Amy Shira Teitel is one of my favourite bloggers, science or otherwise. Science-wise, she’s one of the best (I read enough to make that kind of subjective statement) and in all things space and astronomy she’s—I’m a pretty big fan and I’m not going all hyperbole when I say she and Emily Lakdawalla at planetary.org, you don’t get better writing on science than these two. Ok, also Sabine Hossenfelder. Three different writers on astro stuff, writing in three different disciplines, Titel on the history of space flight, Lakdawalla on planetary science, Hossenfelder on astrophysics, all of them blogging regularly and all of them I will absolutely read and read first.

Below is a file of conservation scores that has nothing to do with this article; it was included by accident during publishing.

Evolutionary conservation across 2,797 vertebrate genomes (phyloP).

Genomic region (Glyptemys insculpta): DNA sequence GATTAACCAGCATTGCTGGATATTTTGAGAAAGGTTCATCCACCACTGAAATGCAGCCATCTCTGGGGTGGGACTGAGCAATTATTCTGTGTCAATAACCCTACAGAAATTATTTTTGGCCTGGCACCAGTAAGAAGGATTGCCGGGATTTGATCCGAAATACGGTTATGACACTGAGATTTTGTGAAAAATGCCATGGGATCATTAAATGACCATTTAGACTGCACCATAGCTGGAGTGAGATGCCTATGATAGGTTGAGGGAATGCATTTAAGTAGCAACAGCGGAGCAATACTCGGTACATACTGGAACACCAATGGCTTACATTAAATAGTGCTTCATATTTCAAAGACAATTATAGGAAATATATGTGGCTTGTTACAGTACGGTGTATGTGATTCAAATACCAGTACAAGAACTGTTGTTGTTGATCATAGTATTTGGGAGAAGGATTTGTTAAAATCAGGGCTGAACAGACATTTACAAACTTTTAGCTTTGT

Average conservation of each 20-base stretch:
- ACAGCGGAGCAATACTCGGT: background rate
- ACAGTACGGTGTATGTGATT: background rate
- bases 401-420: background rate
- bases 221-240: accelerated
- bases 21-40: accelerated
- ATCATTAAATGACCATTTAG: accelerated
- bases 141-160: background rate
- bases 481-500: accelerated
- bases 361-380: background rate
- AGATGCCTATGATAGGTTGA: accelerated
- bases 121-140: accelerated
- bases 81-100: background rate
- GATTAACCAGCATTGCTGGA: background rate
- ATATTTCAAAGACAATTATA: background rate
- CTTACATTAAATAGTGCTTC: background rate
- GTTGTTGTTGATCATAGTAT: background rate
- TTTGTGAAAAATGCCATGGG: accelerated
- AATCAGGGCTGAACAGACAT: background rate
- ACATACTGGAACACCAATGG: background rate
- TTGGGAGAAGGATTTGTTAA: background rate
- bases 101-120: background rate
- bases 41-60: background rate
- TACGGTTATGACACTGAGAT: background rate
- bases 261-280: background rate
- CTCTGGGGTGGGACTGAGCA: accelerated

So, in need of reading science, and how convenient, Breaking the Chains of Gravity: The Story of Spaceflight before NASA, exactly the kind of combination of history, engineering, 20th century Euro-American-Soviet politics, Germany at the start of it all in a story that would kick the knees off of The Man from U.N.C.L.E. (new, old, doesn’t matter) and any other spy/action/Cold War film you can think of. Gripping drama and tension, cars going off cliffs, subterfuge, double-crossing, race against time to beat the Soviets to the prize, testing the limits of human endurance while using miles and pounds (seriously, America, really?). Also slave labour, concentration camps, Nazis, and all the nasty stuff that got pushed under the carpet to get to “One small step for a man.”